You don’t truly appreciate it until it’s gone!

“Ko te pae tawhiti whāia kia tata, ko te pae tata whakamaua ka tina.”

“Seek out distant horizons and cherish those you attain.”

The Mon-Fri rundown is going to be short and sweet. It was quite rough. Delhi belly got me good. Yet, I have some very important new appreciations.

  • You don’t appreciate good health until you are unwell and scared to get off the toilet because you don’t know when the next ‘wave’ is coming.
  • Access to antibiotics is a privilege. I am lucky to be able to afford the $40 doctor consultant and extra prescription cost.
  • People checking on you when you are unwell is absolute gold. Feeling supported and cared for is such a special thing. Love my PMSA whanau who helped me get medicine and checked in on me.
  • Having access to and affording safe drinking water. Needing to keep up the fluids, I am very fortunate to afford and have such easy access to clean (and filtered drinking water)
  • Books and technology. Being able to remain somewhat productive while being sick because I have access to these commodities.
  • A safe and comfortable environment to rest
  • Having an understanding supervisor that encouraged me to put my health first
  • Not relying on this work/internship to feed me or my family. The saying health is wealth was painstakingly obvious in Mumbai. Where if you got sick and couldn’t work that day you would not have the money to eat.

The week was quite challenging physically and mentally. Mentally I was worried a lot that I was letting my supervisor and organisation down, as well as, not making the most of this opportunity by being sick. However, I tried to do work from home but needed to realise that my ability to focus was affected a lot by being sick as well.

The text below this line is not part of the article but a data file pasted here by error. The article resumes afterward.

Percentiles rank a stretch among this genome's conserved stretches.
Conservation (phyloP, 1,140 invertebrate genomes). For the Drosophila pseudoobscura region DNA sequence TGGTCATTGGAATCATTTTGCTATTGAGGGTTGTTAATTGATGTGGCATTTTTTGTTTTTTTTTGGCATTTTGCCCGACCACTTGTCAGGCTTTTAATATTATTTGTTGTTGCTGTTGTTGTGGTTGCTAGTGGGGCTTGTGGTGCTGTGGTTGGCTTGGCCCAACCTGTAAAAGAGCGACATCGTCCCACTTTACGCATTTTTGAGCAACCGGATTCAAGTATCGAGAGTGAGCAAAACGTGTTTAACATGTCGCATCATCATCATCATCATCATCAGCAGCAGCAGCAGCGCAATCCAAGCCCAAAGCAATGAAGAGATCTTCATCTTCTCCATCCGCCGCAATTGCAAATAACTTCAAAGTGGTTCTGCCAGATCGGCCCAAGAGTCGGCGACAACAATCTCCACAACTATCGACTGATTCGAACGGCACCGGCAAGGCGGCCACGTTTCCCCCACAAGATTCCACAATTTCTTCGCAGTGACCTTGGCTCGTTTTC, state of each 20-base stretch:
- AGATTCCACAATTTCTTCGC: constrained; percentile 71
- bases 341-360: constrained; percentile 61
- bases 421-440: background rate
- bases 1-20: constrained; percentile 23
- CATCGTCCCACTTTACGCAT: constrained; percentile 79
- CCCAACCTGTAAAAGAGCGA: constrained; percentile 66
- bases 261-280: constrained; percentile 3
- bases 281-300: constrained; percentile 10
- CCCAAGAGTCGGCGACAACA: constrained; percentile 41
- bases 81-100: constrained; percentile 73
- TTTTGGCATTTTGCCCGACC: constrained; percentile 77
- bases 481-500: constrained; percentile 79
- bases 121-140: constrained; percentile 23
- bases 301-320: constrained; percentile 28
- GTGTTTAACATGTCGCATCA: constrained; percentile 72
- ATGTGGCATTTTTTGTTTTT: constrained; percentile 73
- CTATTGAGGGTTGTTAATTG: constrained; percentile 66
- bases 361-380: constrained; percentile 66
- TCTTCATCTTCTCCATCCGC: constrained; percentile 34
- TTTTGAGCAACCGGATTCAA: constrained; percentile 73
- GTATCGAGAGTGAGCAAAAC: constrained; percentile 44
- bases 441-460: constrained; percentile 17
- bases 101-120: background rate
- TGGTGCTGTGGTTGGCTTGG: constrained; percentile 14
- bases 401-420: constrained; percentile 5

The week was coming to an end, and I was slowly feeling better. Once I have regained enough strength to go for a walk me and my roommate went out to get some fresh air. Made me feel a lot better. I was still relatively weak at this point but going a bit stir-crazy, so changing the environment felt great. Luck was on our side as there was an arts festival/market just down the road from us. The art was focused on sustainability which was great to see. Also, there was a stall for organisations that helps people experiencing blindness to get work as masseuses. Best foot massage of my life. I don’t know the details myself, but there must be some connection between your feet and your immunity because I was feeling so much better after that! To finish an amazing evening off, Tash bought me this mouth-watering chocolate kulfi. Kulfi = is my favourite Indian dessert, you have to try it because the flavour is too good to even describe. Oh, I cannot forget we got to make mini pottery! Would love to do this more back home!